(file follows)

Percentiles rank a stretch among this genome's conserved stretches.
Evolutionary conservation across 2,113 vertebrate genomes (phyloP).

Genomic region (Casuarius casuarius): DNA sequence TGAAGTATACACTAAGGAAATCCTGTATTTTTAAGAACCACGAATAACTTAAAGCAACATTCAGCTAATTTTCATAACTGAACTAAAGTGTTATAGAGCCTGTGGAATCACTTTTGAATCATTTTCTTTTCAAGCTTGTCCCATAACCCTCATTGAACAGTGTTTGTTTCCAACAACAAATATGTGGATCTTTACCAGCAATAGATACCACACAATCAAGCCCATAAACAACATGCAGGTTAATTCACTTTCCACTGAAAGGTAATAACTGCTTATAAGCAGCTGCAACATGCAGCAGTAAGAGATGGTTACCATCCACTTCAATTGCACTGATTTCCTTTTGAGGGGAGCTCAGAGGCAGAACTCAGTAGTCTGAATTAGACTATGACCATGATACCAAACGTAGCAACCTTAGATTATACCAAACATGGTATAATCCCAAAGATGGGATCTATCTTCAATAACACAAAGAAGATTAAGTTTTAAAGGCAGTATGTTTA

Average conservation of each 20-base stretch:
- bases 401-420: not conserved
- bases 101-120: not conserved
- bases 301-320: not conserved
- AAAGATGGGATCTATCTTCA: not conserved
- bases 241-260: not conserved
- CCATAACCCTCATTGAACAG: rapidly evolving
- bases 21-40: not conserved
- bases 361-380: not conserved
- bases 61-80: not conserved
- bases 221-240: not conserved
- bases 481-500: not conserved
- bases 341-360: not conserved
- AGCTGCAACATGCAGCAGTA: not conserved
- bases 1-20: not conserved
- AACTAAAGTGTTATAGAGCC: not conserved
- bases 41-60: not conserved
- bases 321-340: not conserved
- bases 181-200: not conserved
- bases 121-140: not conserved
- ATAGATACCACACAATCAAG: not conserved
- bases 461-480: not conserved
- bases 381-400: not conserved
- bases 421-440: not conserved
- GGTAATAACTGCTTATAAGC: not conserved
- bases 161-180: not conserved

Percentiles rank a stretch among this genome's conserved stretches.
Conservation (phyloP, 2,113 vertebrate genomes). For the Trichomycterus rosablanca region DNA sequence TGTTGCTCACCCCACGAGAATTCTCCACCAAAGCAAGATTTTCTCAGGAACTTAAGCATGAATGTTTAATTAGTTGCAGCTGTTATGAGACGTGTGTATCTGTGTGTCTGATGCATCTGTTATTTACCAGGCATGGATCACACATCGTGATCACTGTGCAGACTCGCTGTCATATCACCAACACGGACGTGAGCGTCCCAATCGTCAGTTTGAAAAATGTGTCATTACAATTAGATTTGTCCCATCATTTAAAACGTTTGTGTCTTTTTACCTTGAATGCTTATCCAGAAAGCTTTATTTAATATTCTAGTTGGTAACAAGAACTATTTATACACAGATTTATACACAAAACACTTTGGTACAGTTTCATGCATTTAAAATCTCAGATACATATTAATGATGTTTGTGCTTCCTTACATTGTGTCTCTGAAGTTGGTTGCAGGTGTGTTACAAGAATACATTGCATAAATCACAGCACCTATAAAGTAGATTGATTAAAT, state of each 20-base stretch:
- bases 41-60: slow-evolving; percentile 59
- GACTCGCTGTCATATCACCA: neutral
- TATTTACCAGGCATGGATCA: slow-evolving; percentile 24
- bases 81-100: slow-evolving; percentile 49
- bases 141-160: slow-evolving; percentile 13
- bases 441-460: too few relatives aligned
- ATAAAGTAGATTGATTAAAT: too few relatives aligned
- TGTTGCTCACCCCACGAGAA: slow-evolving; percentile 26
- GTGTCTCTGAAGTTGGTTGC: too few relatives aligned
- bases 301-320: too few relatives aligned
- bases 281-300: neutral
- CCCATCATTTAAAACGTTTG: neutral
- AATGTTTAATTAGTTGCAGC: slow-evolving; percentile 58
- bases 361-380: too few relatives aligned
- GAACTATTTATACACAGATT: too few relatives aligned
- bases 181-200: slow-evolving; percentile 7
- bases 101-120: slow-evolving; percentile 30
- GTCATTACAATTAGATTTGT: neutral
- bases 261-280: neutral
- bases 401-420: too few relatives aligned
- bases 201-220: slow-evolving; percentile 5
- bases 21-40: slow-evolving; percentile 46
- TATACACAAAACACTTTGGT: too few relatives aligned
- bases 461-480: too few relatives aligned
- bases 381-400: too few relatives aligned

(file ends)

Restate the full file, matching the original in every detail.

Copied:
Percentiles rank a stretch among this genome's conserved stretches.
Evolutionary conservation across 2,113 vertebrate genomes (phyloP).

Genomic region (Casuarius casuarius): DNA sequence TGAAGTATACACTAAGGAAATCCTGTATTTTTAAGAACCACGAATAACTTAAAGCAACATTCAGCTAATTTTCATAACTGAACTAAAGTGTTATAGAGCCTGTGGAATCACTTTTGAATCATTTTCTTTTCAAGCTTGTCCCATAACCCTCATTGAACAGTGTTTGTTTCCAACAACAAATATGTGGATCTTTACCAGCAATAGATACCACACAATCAAGCCCATAAACAACATGCAGGTTAATTCACTTTCCACTGAAAGGTAATAACTGCTTATAAGCAGCTGCAACATGCAGCAGTAAGAGATGGTTACCATCCACTTCAATTGCACTGATTTCCTTTTGAGGGGAGCTCAGAGGCAGAACTCAGTAGTCTGAATTAGACTATGACCATGATACCAAACGTAGCAACCTTAGATTATACCAAACATGGTATAATCCCAAAGATGGGATCTATCTTCAATAACACAAAGAAGATTAAGTTTTAAAGGCAGTATGTTTA

Average conservation of each 20-base stretch:
- bases 401-420: not conserved
- bases 101-120: not conserved
- bases 301-320: not conserved
- AAAGATGGGATCTATCTTCA: not conserved
- bases 241-260: not conserved
- CCATAACCCTCATTGAACAG: rapidly evolving
- bases 21-40: not conserved
- bases 361-380: not conserved
- bases 61-80: not conserved
- bases 221-240: not conserved
- bases 481-500: not conserved
- bases 341-360: not conserved
- AGCTGCAACATGCAGCAGTA: not conserved
- bases 1-20: not conserved
- AACTAAAGTGTTATAGAGCC: not conserved
- bases 41-60: not conserved
- bases 321-340: not conserved
- bases 181-200: not conserved
- bases 121-140: not conserved
- ATAGATACCACACAATCAAG: not conserved
- bases 461-480: not conserved
- bases 381-400: not conserved
- bases 421-440: not conserved
- GGTAATAACTGCTTATAAGC: not conserved
- bases 161-180: not conserved

Percentiles rank a stretch among this genome's conserved stretches.
Conservation (phyloP, 2,113 vertebrate genomes). For the Trichomycterus rosablanca region DNA sequence TGTTGCTCACCCCACGAGAATTCTCCACCAAAGCAAGATTTTCTCAGGAACTTAAGCATGAATGTTTAATTAGTTGCAGCTGTTATGAGACGTGTGTATCTGTGTGTCTGATGCATCTGTTATTTACCAGGCATGGATCACACATCGTGATCACTGTGCAGACTCGCTGTCATATCACCAACACGGACGTGAGCGTCCCAATCGTCAGTTTGAAAAATGTGTCATTACAATTAGATTTGTCCCATCATTTAAAACGTTTGTGTCTTTTTACCTTGAATGCTTATCCAGAAAGCTTTATTTAATATTCTAGTTGGTAACAAGAACTATTTATACACAGATTTATACACAAAACACTTTGGTACAGTTTCATGCATTTAAAATCTCAGATACATATTAATGATGTTTGTGCTTCCTTACATTGTGTCTCTGAAGTTGGTTGCAGGTGTGTTACAAGAATACATTGCATAAATCACAGCACCTATAAAGTAGATTGATTAAAT, state of each 20-base stretch:
- bases 41-60: slow-evolving; percentile 59
- GACTCGCTGTCATATCACCA: neutral
- TATTTACCAGGCATGGATCA: slow-evolving; percentile 24
- bases 81-100: slow-evolving; percentile 49
- bases 141-160: slow-evolving; percentile 13
- bases 441-460: too few relatives aligned
- ATAAAGTAGATTGATTAAAT: too few relatives aligned
- TGTTGCTCACCCCACGAGAA: slow-evolving; percentile 26
- GTGTCTCTGAAGTTGGTTGC: too few relatives aligned
- bases 301-320: too few relatives aligned
- bases 281-300: neutral
- CCCATCATTTAAAACGTTTG: neutral
- AATGTTTAATTAGTTGCAGC: slow-evolving; percentile 58
- bases 361-380: too few relatives aligned
- GAACTATTTATACACAGATT: too few relatives aligned
- bases 181-200: slow-evolving; percentile 7
- bases 101-120: slow-evolving; percentile 30
- GTCATTACAATTAGATTTGT: neutral
- bases 261-280: neutral
- bases 401-420: too few relatives aligned
- bases 201-220: slow-evolving; percentile 5
- bases 21-40: slow-evolving; percentile 46
- TATACACAAAACACTTTGGT: too few relatives aligned
- bases 461-480: too few relatives aligned
- bases 381-400: too few relatives aligned